Holder, like the president, has been a moderating voice in the wake of the verdict. This has been his finest hour — or rather, his first fine hour after four-plus years in office. In a recent speech he questioned the concept of Stand Your Ground laws, maintaining that people have a duty to retreat if they can safely do so — but adding the important qualifier, when outside their home. There needs to be a serious debate nationally about the concept of Stand Your Ground. In Vermont, where I live, the law says I should retreat even if a criminal comes onto my property or enters my home. This, to me, is crazy. The idea that I must flee from my home rather than subdue or kill someone coming onto my property with criminal intent repels me. But then Vermont is a crazy place.

In my view we all should have the absolute right to defend our homes and families from aggression. But public spaces are a different matter. It’s true that Zimmerman’s defense team never invoked Florida’s Stand Your Ground law. Nevertheless, that law hung like a storm cloud over the proceedings. The principle of stand your ground as applied to public spaces has led, in this case, to the death of a young man who was simply returning from a trip to the store. A cop wannabe decides to follow a teenage boy (whom he may or may not have racially profiled) despite police advice to desist, and thereby provokes a fight that leads to his shooting the kid to death. Despite these circumstances, the wannabe is innocent in the eyes of the law. The kid is dead; the wannabe walks. Surely in this case the law is an ass.




Share This

Comments

Visitor

So, if you want to accurately profile people for crimes. It would be best to look at your cousin Donnie, who has a meth problem. And your Aunt Jenny, who has a gambling problem. They are the most likely to rob you. Not Trayvon Martin. There is just too much risk for him. While your own family members know your schedule, and can hope you will forgive them, if they are caught.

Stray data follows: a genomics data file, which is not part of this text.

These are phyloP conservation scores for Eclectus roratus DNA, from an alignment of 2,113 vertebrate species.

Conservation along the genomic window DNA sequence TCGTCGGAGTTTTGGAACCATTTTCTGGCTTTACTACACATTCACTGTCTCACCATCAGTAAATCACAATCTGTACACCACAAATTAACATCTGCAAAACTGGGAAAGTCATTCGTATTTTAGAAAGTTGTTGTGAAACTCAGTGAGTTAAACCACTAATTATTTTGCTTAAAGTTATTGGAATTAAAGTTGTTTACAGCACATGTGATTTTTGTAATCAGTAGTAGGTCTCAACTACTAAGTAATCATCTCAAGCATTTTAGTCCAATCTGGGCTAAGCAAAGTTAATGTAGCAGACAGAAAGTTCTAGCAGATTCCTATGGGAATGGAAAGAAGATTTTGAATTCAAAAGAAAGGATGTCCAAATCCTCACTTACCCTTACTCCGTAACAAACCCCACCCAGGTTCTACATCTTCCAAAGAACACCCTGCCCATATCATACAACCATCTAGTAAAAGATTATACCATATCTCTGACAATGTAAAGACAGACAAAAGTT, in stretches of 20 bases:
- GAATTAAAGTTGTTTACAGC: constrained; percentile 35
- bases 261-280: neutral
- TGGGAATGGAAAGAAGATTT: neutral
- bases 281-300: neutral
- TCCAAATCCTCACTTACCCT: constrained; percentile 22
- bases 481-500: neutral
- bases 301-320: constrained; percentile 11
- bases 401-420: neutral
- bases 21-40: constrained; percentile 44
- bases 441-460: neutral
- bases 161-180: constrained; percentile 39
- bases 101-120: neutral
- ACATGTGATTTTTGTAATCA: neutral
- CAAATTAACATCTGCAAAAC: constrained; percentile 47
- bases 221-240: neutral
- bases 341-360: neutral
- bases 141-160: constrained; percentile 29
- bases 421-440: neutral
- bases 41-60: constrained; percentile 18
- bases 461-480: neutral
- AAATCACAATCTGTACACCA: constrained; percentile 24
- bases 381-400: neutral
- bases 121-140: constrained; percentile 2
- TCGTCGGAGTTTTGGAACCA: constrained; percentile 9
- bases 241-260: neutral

Visitor

Interesting. Given criminal statistic. Yes. It would make more sense to follow a fat white woman. Do you even know that over 50% of crimes are committed by white people?

And Mr. Harrison is quite correct. Almost all crimes are committed against people that know each other very well. Usually, family, and close friends. The stranger lurking the streets in a hoodie is so rare as to be inconsequential in criminal statistics.

So, to go by the logic of Mr. Mangels, it would be best if we followed our family members, and close friends. Because they are much, much more likely to rob us than some kid walking to the store.

Visitor

I take Mr. Harrison is not a supporter of Jury nullification.

I do. The "that's just the law" argument is quite lame. Just the way the cookie crumbles. There are countless cases, from all cultures, where law is unjust. i.e. slavery in the US, Women must cover themselves in Iran, etc.

Jury nullification is one of the few ways a minority can protect itself from a majority.

© Copyright 2013 Liberty Foundation. All rights reserved.



Opinions expressed in Liberty are those of the authors and not necessarily those of the Liberty Foundation.

All letters to the editor are assumed to be for publication unless otherwise indicated.